• Comfortable up to its 40-pound maximum weight capacity, which is higher than many UL competitors (30 to 35 lb. is standard).
  • Oversized side pockets and front shove-it pocket make it easy to divvy up extra gear and layers.

What We Don’t

  • Very little in the way of fit customization, including no load lifters or torso adjustments.
  • Smaller components (e.g., buckles and straps) have a fairly delicate and flimsy feel, and we experienced a couple minor durability issues during testing.
  • Dyneema backpanel isn’t particularly breathable—for the best ventilation, we turn to mesh-heavy designs.
  • Specialty Dyneema packs don’t come cheap, and the Unbound is particularly spendy at $399-$420 depending on fabric thickness.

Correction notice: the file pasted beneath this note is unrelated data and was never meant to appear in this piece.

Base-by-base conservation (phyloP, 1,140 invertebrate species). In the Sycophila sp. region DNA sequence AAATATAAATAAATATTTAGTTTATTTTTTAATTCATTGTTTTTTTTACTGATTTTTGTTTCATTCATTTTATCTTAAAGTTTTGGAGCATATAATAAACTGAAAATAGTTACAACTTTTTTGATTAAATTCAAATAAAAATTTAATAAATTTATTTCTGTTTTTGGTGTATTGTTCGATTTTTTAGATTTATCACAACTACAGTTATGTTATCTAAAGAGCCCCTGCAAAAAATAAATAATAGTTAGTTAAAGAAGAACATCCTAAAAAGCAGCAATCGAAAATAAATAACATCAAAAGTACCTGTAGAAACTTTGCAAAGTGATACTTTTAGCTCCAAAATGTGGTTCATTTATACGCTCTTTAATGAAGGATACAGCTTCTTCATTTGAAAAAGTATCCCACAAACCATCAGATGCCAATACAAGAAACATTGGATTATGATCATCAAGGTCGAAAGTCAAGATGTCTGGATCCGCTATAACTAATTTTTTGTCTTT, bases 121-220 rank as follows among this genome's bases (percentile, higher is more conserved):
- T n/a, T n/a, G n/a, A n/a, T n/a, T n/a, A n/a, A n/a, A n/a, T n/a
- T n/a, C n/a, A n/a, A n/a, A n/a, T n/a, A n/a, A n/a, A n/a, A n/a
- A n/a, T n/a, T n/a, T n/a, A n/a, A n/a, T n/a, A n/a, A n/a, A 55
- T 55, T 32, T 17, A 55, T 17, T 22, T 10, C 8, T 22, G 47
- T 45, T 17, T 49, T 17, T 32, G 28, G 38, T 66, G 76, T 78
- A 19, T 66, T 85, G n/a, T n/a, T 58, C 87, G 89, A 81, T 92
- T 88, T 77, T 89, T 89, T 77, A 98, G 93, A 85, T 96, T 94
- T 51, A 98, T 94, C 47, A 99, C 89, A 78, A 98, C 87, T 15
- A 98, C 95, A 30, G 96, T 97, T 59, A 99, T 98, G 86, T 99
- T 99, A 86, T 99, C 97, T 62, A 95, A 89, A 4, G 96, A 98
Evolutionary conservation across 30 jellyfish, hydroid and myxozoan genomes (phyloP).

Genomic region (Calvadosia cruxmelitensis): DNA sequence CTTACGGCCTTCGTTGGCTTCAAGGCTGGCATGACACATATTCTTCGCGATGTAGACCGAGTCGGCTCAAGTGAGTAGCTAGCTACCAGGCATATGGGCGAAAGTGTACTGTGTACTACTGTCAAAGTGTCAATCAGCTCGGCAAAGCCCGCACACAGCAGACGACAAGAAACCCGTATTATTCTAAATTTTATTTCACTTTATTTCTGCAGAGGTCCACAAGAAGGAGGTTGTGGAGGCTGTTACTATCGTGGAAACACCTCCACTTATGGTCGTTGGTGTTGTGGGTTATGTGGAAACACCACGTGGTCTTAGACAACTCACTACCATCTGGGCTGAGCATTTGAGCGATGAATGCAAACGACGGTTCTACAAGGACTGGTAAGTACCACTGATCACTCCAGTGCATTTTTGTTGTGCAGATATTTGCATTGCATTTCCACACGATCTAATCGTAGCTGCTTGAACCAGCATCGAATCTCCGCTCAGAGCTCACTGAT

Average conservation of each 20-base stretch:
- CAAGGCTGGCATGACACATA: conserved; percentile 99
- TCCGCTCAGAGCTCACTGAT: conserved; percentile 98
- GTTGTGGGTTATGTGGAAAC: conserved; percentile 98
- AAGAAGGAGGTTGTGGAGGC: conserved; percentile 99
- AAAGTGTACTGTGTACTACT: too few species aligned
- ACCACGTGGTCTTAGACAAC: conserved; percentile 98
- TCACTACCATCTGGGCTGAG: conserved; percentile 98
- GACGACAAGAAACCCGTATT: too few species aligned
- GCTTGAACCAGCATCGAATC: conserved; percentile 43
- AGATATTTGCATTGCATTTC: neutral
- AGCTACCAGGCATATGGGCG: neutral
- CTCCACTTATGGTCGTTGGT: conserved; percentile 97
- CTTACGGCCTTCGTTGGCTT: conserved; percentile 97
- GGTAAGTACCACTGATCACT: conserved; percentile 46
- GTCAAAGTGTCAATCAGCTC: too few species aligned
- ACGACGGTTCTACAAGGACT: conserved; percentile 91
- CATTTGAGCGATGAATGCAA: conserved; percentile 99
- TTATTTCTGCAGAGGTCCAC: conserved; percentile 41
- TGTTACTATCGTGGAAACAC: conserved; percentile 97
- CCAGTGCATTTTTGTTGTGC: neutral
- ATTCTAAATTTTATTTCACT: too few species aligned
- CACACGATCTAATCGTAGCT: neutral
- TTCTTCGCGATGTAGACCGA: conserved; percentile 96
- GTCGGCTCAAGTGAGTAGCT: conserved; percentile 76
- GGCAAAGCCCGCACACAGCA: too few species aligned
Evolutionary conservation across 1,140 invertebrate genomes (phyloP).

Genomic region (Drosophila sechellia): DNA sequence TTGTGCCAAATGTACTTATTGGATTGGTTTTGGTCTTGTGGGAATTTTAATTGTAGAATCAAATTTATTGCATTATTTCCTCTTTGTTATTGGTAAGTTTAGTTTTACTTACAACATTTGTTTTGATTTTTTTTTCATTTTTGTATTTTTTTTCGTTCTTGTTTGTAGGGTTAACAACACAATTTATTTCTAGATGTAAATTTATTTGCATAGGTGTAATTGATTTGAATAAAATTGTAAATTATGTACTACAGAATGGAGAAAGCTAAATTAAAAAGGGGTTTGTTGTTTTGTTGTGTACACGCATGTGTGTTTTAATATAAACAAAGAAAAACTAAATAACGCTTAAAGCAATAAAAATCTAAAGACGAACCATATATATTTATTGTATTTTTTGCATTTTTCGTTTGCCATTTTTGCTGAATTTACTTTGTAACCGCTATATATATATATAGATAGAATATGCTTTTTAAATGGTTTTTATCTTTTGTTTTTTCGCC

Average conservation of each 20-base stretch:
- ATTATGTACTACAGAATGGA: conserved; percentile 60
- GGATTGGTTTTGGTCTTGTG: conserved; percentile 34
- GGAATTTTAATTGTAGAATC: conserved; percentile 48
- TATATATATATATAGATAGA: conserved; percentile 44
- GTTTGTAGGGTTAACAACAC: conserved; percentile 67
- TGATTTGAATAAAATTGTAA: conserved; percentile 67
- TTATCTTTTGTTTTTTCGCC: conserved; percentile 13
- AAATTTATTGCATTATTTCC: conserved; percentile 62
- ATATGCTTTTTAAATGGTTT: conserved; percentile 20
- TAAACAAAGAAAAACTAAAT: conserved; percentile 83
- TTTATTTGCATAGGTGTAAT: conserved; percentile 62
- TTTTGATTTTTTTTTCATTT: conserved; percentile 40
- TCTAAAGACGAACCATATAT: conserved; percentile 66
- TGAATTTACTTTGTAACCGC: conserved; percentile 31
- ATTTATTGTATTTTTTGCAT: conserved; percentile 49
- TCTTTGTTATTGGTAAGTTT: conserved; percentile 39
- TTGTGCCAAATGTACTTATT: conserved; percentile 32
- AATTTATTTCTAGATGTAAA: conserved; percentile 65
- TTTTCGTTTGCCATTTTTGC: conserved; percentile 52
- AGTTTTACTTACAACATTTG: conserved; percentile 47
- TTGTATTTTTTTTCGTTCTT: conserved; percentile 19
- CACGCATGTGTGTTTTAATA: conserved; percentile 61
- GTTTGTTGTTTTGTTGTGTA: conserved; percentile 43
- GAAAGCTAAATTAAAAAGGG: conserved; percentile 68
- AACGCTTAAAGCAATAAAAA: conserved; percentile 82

• We had some quibbles about the storage layout, including difficult-to-open hipbelt pockets, a non-waterproof front stuff pocket, and side pockets that are prone to collecting water.
Hyperlite Unbound 55 backpack (logo closeup)
Dyneema has a lot of appeal, including impressive strength for its weight and reliable waterproofing | Credit: Jason Hummel

Comparison Table

Pack Price Weight Fabric Capacities Load Limit
Hyperlite Unbound 55 $420 2 lb. 2.1 oz. Dyneema (150D) 40, 55L 40 lb.
Hyperlite Southwest 55 $399 2 lb. 2.6 oz. Dyneema (150D) 40, 55, 70L 40 lb.
Zpacks Arc Haul Ultra 60L $399 1 lb. 5.4 oz. Dyneema (3.5 oz./sq. yd.) 40, 50, 60, 70L 40 lb.
Osprey Exos 58 $260 2 lb. 13.4 oz. Nylon (100D & 400D) 38, 48, 58L 30-35 lb.
Gossamer Gear Mariposa 60 $315 2 lb. 2.2 oz. Robic nylon (100D & 210D) 60L 35 lb.

The Competition